Notably, Volyn’ (Volyn’ and Rovno oblasts), where a significant number of parishes have moved to the Orthodox Church of Ukraine, was once part of an autocephalous Church—not a Ukrainian one, but a Polish one. Before the Second World War, the historical region of Volyn’ was part of Poland. In 1924, the Ecumenical Patriarch of Constantinople granted independence to the Polish Orthodox Church. That independence, however, was short-lived: following the signing of the Molotov-Ribbentrop Pact in 1939 and the subsequent invasion and division of Polish territories between Germany and the USSR, Volyn’ was incorporated into the Soviet Union.
Throughout the Soviet period, Volyn, like Ukraine as a whole, remained under the ecclesiastical rule of Moscow. After the collapse of the Soviet Union, Volyn’ saw a rapid rise in support for autocephaly. Around that time, there emerged an alternative to the UOC MP, namely the self-declared Ukrainian Orthodox Church of the Kiev Patriarchate, but since it was not recognized by other local Orthodox churches, not everyone wanted to join it. For a number of years, the ecclesiastical “balance of power” in Ukraine therefore remained unchanged.
After the 2013 Revolution of Dignity and the outbreak of the war in Donbas, several communities abandoned the Moscow Patriarchate. But with the emergence of a canonical Church recognized by ecclesiastical law, over 150 parishes chose to put themselves under its jurisdiction.
The transfer procedure laid out by the new law is straightforward. In order for a parish to move to another jurisdiction, the community has to hold a meeting in which the parishioners take a vote. Members of the clergy who belong to the Moscow Patriarchate believe that this opens the way for manipulations: as many parishes do not have formal lists of registered members, anyone in the village can attend their meetings and have a say in the decision to convert.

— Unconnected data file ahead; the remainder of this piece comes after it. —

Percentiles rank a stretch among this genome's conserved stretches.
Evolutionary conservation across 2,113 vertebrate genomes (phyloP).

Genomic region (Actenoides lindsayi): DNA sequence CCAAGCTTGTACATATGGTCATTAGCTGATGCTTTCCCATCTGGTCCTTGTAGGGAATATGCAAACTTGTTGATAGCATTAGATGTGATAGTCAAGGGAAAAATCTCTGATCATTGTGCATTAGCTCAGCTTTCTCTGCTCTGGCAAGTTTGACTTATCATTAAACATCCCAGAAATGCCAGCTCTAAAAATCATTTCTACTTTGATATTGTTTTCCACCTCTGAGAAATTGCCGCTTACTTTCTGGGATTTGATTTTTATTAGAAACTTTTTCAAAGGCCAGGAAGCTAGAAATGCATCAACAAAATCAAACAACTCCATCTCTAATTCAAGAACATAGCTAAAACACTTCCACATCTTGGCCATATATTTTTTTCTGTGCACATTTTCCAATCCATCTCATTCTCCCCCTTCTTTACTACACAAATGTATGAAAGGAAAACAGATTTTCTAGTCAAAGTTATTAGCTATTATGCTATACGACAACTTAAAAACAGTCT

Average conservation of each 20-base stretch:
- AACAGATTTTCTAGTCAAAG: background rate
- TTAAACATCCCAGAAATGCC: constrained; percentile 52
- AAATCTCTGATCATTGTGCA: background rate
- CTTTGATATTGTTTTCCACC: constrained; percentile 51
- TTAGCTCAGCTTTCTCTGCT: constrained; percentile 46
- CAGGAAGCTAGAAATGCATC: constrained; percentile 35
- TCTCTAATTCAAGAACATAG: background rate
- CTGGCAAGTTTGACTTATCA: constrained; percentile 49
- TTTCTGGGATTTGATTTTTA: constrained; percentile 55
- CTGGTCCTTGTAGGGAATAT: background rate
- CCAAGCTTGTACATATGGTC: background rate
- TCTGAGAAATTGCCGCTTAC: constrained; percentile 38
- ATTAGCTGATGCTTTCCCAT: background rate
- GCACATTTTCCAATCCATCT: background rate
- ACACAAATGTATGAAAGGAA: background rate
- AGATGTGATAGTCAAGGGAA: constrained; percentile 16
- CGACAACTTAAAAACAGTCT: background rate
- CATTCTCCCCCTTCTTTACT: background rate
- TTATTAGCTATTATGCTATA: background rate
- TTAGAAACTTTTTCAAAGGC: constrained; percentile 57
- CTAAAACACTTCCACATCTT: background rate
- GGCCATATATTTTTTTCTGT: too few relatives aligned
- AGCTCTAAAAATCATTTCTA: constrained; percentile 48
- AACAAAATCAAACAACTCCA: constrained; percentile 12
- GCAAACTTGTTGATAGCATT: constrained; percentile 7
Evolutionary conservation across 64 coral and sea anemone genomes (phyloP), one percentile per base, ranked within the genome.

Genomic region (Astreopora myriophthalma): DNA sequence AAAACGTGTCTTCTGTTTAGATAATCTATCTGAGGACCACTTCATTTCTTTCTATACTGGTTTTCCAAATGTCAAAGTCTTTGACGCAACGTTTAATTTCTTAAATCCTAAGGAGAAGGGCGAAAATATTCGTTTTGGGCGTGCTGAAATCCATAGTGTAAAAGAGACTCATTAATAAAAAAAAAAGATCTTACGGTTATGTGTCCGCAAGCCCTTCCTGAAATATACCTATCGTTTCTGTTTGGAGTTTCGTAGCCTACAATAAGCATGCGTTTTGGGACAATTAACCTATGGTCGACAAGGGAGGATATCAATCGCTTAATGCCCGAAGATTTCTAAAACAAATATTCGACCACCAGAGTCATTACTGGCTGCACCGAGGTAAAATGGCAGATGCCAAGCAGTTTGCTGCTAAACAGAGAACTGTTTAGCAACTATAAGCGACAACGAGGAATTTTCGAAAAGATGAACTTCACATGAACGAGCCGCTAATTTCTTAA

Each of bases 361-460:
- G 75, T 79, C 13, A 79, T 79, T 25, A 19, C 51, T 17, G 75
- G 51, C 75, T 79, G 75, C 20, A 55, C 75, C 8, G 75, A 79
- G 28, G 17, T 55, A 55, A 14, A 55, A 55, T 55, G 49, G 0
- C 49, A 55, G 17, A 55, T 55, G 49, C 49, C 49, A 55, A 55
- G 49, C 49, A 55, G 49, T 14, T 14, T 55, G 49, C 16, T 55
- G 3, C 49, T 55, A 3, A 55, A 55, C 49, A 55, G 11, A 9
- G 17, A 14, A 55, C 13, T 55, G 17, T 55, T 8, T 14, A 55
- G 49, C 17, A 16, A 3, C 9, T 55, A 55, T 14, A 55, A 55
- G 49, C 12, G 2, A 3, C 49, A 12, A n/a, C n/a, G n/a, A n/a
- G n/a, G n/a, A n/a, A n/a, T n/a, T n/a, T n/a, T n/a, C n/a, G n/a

In those localities that had two or more churches when the OCU was established, conversions have been mostly peaceful. Those who want to remain under the jurisdiction of the Russian Orthodox Church continue to pray in their habitual churches, while those who choose to convert to the OCU join the parishes that used to belong to the former Kiev Patriarchate.
“The meetings where parishioners discuss their ecclesiastical preferences look more like political rallies: irreconcilable disputes with people yelling at each other.”
Things are more complicated, however, in those localities that have only one church, or where there is one church for several neighboring villages. In these cases, the meetings where parishioners discuss their ecclesiastical preferences look more like political rallies: irreconcilable disputes with people yelling at each other. Sometimes, these disagreements even descend into physical fights that require police involvement.
The main argument of the proponents of autocephaly harks back to Ukraine’s push for independence during the early 1990s. They contend that an independent Ukraine must have an independent church.
There are also more practical arguments for conversion. Many believers’ decision to transfer to the OCU results from their desire to attend services in modern Ukrainian instead of Church Slavonic, which is the liturgical language of the Russian Orthodox Church. Other parishioners are dissatisfied with their priest or bishop being too “pro-Moscow.” Whatever believers’ reasons, the outcome is the same: The Ukrainian Orthodox Church of the Moscow Patriarchate is losing parishes, to which some segments of the Church react harshly. At present, about 12,000 communities are registered under the Moscow Patriarchate. The UOC MP claims that the loss of 500 out of what used to be more than 12,000 is insignificant; its high-ranking clergy invariably refers to the transfers as church reiderstvo (a term applied to hostile and often violent business takeovers).